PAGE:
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Ron Howard seeks solace in new Silverman sitcom

Comedian Sarah Silverman
Comedian Sarah Silverman
Fanpop.com

Last month Universal Pictures announced the closure of its ambitious, long-simmering big-and-small-screen adaptation of Stephen King’s Dark Tower book series. On the heels of that failure, today comes word that Ron Howard and long-time producing partner Brian Grazer, who spearheaded Tower, have turned to an unlikely place for solace: Sarah Silverman. You read correctly. It looks like it’s out of the arms of the King and into the embrace the quirky, whacky, foul-mouthed Silverman.

Deadline Hollywood reports that ABC, NBC, and Fox are bidding heavily for Silverman’s upcoming, as-yet-untitled, partially autobiographical sitcom project. Howard and Grazer’s Imagine Entertainment are producing along with 20th Century Fox TV. Grazer will serve as executive producer, with Howard taking an uncharacteristic interest in the project.

Normally, Grazer handles Imagine’s TV side, and Howard mostly oversees the theatrical division. As with the award-winning Arrested Development, however, Howard has reportedly stepped in on the Silverman project, playing a large role in both its development and in trying to secure a network for the fledgling sitcom.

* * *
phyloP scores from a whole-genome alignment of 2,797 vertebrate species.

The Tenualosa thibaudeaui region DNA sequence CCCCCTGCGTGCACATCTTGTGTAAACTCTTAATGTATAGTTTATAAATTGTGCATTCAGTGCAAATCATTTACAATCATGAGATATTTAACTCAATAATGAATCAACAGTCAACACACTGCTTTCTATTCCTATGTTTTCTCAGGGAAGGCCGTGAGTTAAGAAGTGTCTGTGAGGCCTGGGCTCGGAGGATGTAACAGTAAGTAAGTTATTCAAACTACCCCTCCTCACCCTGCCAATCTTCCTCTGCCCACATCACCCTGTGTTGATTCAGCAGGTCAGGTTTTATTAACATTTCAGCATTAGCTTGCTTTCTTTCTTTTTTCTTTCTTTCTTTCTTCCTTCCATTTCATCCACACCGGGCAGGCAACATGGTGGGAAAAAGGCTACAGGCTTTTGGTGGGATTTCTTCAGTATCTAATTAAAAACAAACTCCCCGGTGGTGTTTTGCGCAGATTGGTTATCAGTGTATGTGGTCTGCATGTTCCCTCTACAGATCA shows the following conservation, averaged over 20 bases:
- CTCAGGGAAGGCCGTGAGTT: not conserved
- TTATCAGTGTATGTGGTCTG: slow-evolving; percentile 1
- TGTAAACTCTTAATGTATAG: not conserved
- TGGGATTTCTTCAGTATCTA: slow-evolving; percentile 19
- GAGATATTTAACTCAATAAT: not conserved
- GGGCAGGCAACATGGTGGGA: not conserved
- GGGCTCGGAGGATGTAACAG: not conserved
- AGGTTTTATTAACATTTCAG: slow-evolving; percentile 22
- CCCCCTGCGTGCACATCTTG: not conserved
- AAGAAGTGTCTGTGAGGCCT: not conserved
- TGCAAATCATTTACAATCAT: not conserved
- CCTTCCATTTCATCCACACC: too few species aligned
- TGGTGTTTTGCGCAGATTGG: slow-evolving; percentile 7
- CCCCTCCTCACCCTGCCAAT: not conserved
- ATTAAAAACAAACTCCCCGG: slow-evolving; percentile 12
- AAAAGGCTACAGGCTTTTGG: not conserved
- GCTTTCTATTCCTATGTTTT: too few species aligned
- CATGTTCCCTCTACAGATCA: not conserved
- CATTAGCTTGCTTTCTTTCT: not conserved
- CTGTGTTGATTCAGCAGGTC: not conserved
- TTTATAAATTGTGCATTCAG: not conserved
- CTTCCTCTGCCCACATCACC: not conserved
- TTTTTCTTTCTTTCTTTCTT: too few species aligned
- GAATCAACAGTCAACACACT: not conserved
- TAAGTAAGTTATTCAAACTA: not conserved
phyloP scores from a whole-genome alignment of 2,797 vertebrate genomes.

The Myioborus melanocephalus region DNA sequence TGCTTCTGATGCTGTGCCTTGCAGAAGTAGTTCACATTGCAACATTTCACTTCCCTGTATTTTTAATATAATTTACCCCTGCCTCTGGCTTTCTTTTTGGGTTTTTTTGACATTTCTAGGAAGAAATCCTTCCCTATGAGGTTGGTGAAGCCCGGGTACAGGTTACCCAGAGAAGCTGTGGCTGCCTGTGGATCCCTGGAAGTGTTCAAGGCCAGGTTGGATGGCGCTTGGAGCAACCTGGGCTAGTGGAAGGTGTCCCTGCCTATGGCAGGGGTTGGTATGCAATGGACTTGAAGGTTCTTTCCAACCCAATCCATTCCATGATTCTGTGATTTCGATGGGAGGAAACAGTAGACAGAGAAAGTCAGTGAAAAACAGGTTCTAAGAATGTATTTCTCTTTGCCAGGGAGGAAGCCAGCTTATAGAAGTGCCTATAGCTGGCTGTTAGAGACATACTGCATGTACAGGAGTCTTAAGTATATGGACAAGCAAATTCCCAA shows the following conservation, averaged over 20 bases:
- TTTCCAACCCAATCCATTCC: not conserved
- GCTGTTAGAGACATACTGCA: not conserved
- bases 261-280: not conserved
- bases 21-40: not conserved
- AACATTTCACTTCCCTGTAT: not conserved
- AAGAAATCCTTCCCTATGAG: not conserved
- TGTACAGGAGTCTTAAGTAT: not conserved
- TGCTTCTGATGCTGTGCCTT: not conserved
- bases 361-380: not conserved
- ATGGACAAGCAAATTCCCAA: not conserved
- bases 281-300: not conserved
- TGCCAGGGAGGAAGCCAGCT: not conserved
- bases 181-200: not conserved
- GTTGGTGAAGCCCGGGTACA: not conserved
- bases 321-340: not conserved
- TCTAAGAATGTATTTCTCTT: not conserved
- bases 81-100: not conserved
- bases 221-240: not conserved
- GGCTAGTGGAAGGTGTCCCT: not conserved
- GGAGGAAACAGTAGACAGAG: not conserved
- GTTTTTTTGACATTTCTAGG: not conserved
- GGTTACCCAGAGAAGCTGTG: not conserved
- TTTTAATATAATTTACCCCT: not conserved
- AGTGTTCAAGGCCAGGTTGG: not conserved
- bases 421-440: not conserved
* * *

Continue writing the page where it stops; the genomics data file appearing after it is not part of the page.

The series will center around Silverman's character, an unmarried woman coping with single life following the break up of a 10-year relationship. Silverman herself serves as a writer along with her partners from her Comedy Central series, Dan Sterling and Jon Schroeder.

Apparently, Howard, Grazer, and at least three of the major networks anticpate the show becoming a hit. Admittedly, Silverman's quirky, bubbly, off-the-wall personality and sense of humor do seem potentially well suited for network TV. That's assuming, of course, she can censor herself a bit. Although sometimes known to take risks, none of the major networks are likely to be as accepting of Silverman's lewder, raunchier side as Comedy Central was. And she toned it down quite a bit for Comedy Central compared to her standup routine.

Then again, success on network TV offers the potential of big money and that may be enough for the comedian to reign herself in. It's almost a certainty, though, she'll be pushing both buttons and boundaries as the series unfolds. Assuming the show's a hit, regardless of who secures the rights, network executives are certain to suffer more than a few sleepless nights even as the money rolls in.

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